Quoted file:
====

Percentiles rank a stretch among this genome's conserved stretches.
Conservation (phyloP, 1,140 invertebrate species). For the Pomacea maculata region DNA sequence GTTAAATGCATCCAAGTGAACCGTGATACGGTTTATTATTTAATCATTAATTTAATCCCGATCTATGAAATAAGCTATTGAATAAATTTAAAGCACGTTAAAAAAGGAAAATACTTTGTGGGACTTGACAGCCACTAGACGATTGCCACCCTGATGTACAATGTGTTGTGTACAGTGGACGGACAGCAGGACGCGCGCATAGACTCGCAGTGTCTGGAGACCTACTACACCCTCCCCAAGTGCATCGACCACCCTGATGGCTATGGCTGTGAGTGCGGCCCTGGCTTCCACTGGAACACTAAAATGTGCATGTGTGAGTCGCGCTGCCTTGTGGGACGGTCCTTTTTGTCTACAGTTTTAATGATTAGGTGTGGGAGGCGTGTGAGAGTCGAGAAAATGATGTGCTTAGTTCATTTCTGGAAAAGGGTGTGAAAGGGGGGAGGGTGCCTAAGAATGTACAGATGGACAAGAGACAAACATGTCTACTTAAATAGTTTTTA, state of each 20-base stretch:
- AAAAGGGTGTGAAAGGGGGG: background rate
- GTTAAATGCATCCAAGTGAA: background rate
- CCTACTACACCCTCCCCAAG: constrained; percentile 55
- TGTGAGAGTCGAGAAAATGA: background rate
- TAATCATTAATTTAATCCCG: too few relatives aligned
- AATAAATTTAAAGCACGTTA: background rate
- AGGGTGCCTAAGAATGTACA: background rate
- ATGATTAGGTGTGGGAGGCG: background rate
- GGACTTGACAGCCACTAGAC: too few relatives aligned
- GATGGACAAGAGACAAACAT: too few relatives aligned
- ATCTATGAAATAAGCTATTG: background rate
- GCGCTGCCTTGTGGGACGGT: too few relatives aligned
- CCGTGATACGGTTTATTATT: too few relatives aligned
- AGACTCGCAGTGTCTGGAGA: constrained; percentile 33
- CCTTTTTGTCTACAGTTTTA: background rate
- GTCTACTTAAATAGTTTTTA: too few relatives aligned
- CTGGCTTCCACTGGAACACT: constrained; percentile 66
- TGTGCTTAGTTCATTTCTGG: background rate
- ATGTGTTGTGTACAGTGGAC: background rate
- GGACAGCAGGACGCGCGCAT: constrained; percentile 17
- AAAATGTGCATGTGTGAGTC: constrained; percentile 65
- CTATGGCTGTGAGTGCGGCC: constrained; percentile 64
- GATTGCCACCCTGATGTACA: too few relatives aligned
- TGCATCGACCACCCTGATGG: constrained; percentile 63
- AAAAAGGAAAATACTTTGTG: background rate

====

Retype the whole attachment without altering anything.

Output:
Percentiles rank a stretch among this genome's conserved stretches.
Conservation (phyloP, 1,140 invertebrate species). For the Pomacea maculata region DNA sequence GTTAAATGCATCCAAGTGAACCGTGATACGGTTTATTATTTAATCATTAATTTAATCCCGATCTATGAAATAAGCTATTGAATAAATTTAAAGCACGTTAAAAAAGGAAAATACTTTGTGGGACTTGACAGCCACTAGACGATTGCCACCCTGATGTACAATGTGTTGTGTACAGTGGACGGACAGCAGGACGCGCGCATAGACTCGCAGTGTCTGGAGACCTACTACACCCTCCCCAAGTGCATCGACCACCCTGATGGCTATGGCTGTGAGTGCGGCCCTGGCTTCCACTGGAACACTAAAATGTGCATGTGTGAGTCGCGCTGCCTTGTGGGACGGTCCTTTTTGTCTACAGTTTTAATGATTAGGTGTGGGAGGCGTGTGAGAGTCGAGAAAATGATGTGCTTAGTTCATTTCTGGAAAAGGGTGTGAAAGGGGGGAGGGTGCCTAAGAATGTACAGATGGACAAGAGACAAACATGTCTACTTAAATAGTTTTTA, state of each 20-base stretch:
- AAAAGGGTGTGAAAGGGGGG: background rate
- GTTAAATGCATCCAAGTGAA: background rate
- CCTACTACACCCTCCCCAAG: constrained; percentile 55
- TGTGAGAGTCGAGAAAATGA: background rate
- TAATCATTAATTTAATCCCG: too few relatives aligned
- AATAAATTTAAAGCACGTTA: background rate
- AGGGTGCCTAAGAATGTACA: background rate
- ATGATTAGGTGTGGGAGGCG: background rate
- GGACTTGACAGCCACTAGAC: too few relatives aligned
- GATGGACAAGAGACAAACAT: too few relatives aligned
- ATCTATGAAATAAGCTATTG: background rate
- GCGCTGCCTTGTGGGACGGT: too few relatives aligned
- CCGTGATACGGTTTATTATT: too few relatives aligned
- AGACTCGCAGTGTCTGGAGA: constrained; percentile 33
- CCTTTTTGTCTACAGTTTTA: background rate
- GTCTACTTAAATAGTTTTTA: too few relatives aligned
- CTGGCTTCCACTGGAACACT: constrained; percentile 66
- TGTGCTTAGTTCATTTCTGG: background rate
- ATGTGTTGTGTACAGTGGAC: background rate
- GGACAGCAGGACGCGCGCAT: constrained; percentile 17
- AAAATGTGCATGTGTGAGTC: constrained; percentile 65
- CTATGGCTGTGAGTGCGGCC: constrained; percentile 64
- GATTGCCACCCTGATGTACA: too few relatives aligned
- TGCATCGACCACCCTGATGG: constrained; percentile 63
- AAAAAGGAAAATACTTTGTG: background rate